Personally, I would run your own DNS server at home to generate hostnames for your devices on your local LAN, such as "AppleTV.homeserver.private", "BigNAS.homeserver.private", and "MyMBP.homeserver.private". This way you can access these devices by name and not by LAN IP address. You could then VPN into your LAN from your LAN using these local hostnames. In addition, you would have a registered domainname, say "MyHomeServer.dyndns.com", that allows you to VPN into your home LAN from anywhere on the Internet using its domainname and not its Internet IP address. Once you VPN into your home LAN from the Internet using "MyHomeServer.dyndns.com", you can then refer to your devices by their local hostnames, such as "BigNAS.homeserver.private".

Regards,
Switon
switon is offline   0 Reply With Quote
Old Feb 3, 2013, 05:44 AM   #5
iampaulb
Thread Starter
macrumors regular
 
Join Date: Jul 2012
Location: London
Send a message via Skype™ to iampaulb
So if i went with something like this, it would be ok?

But then the DNS in Mountain Lion server...would that still need to be switched on? or does the server i potentially buy with the domain name do my dns for me?
Attached Thumbnails
Click image for larger version

Name:	Screen Shot 2013-02-03 at 11.43.04.png
Views:	25
Size:	115.9 KB
ID:	394232  
iampaulb is offline   0 Reply With Quote
Old Feb 3, 2013, 08:00 AM   #6
switon
macrumors 6502a
 
Join Date: Sep 2012
RE: local caching DNS server...

Quote:
Originally Posted by iampaulb View Post
So if i went with something like this, it would be ok?

But then the DNS in Mountain Lion server...would that still need to be switched on? or does the server i potentially buy with the domain name do my dns for me?
Hi lampaulb,

The DNS service you purchase for your domainname does the DNS to get back to your server from the Internet. You still use your ML OS X Server software to provide a local DNS service for your local network (LAN). The ML OS X Server's DNS server thus supplies local hostnames for your devices on your local network, and when a request comes into your local DNS that it cannot handle (such as a request for an Internet website), it forwards the request to its "next upstream" DNS server, and so forth until the request is filled. Your local DNS server also acts as a caching DNS server, thus multiple requests for the same domainname's address are filled faster since the results are cached by your DNS server and the requests are filled by your DNS server instead of having to go out to the Internet DNS servers with every request. This speeds your access to the Internet. This is the other reason why running your own DNS server is useful (beyond supplying hostnames for your local devices), its acts as a caching DNS server for your LAN's devices, speeding your Internet access.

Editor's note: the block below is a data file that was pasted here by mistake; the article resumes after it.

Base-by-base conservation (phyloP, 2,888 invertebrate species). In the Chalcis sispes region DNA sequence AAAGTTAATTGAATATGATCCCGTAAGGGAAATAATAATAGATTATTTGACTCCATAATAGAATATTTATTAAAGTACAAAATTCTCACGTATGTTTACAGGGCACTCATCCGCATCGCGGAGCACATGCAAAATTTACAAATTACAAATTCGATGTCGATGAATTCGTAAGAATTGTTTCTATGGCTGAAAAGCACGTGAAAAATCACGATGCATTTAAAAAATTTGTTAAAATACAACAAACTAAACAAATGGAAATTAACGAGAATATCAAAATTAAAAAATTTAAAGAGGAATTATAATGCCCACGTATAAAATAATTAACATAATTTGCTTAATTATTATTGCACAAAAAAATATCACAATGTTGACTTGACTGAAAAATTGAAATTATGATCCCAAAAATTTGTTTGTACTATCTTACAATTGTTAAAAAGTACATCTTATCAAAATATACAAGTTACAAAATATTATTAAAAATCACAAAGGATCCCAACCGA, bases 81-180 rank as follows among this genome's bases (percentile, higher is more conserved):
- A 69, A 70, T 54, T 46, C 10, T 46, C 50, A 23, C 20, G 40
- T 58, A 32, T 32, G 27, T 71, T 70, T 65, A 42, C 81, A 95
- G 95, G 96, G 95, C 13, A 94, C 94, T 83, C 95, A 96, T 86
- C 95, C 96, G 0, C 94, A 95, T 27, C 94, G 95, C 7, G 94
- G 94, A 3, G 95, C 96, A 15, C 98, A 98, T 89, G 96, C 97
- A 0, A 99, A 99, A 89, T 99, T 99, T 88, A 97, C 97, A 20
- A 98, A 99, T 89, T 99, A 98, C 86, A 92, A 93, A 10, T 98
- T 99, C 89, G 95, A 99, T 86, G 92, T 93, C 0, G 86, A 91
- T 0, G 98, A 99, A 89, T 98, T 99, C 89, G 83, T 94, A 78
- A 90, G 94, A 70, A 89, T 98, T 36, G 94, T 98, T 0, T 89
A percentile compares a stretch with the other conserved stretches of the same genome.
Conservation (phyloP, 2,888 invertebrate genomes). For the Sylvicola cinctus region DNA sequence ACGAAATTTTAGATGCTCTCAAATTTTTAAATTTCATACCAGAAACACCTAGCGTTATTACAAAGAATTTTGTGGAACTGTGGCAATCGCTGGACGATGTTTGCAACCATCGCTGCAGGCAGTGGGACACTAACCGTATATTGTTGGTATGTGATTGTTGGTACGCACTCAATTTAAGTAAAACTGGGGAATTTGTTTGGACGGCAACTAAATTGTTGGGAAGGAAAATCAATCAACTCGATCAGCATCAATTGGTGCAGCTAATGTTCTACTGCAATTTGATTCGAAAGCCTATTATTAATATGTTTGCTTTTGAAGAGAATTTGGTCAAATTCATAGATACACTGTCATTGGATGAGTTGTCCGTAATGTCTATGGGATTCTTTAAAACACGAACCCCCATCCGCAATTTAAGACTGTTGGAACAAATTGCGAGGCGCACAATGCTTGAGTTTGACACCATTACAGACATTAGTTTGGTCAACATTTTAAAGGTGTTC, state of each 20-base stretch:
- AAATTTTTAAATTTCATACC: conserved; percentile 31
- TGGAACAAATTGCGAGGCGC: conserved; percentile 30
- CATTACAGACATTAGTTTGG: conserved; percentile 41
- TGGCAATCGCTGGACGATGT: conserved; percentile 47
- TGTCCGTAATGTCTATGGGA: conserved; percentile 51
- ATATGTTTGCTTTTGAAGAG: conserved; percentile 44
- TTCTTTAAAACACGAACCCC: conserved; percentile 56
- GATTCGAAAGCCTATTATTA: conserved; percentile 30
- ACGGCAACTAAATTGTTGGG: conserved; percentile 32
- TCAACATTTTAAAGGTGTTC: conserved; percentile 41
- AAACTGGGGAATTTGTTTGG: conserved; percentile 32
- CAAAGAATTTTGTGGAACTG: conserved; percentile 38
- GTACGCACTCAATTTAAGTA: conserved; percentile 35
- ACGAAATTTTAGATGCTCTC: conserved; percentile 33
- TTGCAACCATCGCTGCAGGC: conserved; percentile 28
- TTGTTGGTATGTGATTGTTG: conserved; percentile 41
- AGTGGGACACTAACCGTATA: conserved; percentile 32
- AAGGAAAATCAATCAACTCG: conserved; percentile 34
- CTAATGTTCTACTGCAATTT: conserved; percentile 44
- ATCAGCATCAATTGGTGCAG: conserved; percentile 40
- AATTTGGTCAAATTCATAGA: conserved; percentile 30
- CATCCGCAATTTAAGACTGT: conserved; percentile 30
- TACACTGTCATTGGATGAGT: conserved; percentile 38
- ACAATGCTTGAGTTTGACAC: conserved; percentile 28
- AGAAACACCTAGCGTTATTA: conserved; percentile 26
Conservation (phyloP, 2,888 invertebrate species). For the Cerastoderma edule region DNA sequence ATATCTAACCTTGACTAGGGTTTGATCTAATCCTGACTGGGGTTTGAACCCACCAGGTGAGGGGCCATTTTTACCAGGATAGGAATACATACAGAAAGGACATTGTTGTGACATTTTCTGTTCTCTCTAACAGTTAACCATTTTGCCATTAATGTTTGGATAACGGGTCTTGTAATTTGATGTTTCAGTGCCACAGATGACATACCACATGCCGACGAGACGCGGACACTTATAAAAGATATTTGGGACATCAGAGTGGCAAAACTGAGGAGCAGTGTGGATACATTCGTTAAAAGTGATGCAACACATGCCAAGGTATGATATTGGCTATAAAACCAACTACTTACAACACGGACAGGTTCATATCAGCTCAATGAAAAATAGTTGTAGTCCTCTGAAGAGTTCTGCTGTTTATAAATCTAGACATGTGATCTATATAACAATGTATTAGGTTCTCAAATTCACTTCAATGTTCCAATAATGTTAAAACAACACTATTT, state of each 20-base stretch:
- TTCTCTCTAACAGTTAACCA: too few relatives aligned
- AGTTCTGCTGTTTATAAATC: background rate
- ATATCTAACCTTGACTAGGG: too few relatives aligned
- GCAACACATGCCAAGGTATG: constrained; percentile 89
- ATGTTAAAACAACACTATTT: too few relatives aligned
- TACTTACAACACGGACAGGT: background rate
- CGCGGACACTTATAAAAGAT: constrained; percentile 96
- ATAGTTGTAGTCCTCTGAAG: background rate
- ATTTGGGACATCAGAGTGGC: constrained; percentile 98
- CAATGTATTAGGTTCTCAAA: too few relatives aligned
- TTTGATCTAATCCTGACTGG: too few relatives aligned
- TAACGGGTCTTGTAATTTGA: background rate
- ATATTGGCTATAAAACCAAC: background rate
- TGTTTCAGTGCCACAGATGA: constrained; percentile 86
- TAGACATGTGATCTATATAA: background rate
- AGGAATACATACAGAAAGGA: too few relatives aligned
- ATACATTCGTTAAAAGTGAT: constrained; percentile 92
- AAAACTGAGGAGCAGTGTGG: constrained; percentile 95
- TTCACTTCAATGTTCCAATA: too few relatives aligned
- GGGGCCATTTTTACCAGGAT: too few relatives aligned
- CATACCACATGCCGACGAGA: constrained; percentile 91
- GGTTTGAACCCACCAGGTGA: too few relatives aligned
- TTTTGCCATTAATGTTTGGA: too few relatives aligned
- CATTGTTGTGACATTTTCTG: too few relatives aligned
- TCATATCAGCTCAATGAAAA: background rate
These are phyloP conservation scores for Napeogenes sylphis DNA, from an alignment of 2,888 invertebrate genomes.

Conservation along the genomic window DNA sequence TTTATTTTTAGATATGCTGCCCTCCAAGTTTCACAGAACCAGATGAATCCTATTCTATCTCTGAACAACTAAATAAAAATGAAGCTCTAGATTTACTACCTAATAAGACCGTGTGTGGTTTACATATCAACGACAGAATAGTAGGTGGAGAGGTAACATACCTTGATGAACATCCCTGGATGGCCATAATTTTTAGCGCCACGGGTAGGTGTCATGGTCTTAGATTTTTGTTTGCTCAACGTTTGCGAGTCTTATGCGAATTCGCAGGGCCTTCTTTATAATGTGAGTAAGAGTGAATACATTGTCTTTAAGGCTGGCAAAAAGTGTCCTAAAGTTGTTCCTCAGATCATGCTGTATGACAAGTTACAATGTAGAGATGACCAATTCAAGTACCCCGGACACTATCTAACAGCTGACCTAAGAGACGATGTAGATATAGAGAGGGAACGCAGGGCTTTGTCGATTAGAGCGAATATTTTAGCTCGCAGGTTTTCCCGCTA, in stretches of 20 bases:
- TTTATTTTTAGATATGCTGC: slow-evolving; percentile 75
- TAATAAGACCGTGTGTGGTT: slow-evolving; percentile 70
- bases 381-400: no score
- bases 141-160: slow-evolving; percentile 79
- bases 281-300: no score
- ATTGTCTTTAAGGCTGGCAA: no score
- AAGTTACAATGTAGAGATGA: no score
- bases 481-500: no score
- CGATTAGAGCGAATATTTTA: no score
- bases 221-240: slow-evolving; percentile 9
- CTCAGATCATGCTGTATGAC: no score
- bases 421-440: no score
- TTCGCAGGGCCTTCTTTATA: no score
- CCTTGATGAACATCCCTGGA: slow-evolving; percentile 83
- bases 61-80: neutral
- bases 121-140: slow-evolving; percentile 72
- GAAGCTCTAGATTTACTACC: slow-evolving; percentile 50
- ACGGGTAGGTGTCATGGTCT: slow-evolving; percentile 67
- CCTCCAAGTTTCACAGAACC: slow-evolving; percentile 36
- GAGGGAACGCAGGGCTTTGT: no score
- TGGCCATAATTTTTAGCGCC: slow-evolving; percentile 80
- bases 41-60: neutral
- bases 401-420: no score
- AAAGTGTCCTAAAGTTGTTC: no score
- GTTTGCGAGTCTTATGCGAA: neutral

Regards,
Switon

P.S. I would "shop around" for better pricing than what you show on your application. There are numerous service companies available, all with their own pricing and each providing slightly different capabilities. You can even find "free" dynamic DNS services, albeit with limited capabilities and naming.
switon is offline   0 Reply With Quote
Old Feb 3, 2013, 12:52 PM   #7
iampaulb
Thread Starter
macrumors regular
 
Join Date: Jul 2012
Location: London
Send a message via Skype™ to iampaulb
thanks swinton! Ill look into it
iampaulb is offline   0 Reply With Quote

Reply
MacRumors Forums > Apple Systems and Services > OS X > Mac OS X Server, Xserve, and Networking

Thread Tools Search this Thread
Search this Thread:

Advanced Search
Display Modes

Similar Threads
thread Thread Starter Forum Replies Last Post
Setting up a Domain jsf721 Community Discussion 3 Nov 27, 2013 11:29 PM
Safari 6.0 Replacing Domain when Navigating within a Different Domain TenneyThe2nd Mac Applications and Mac App Store 1 Aug 8, 2012 10:32 AM
Sub-Domain kingdonk Mac OS X Server, Xserve, and Networking 0 Jun 19, 2012 07:23 AM

Forum Jump

All times are GMT -5. The time now is 04:59 PM.

Mac Rumors | Mac | iPhone | iPhone Game Reviews | iPhone Apps

Mobile Version | Fixed | Fluid | Fluid HD
Copyright 2002-2013, MacRumors.com, LLC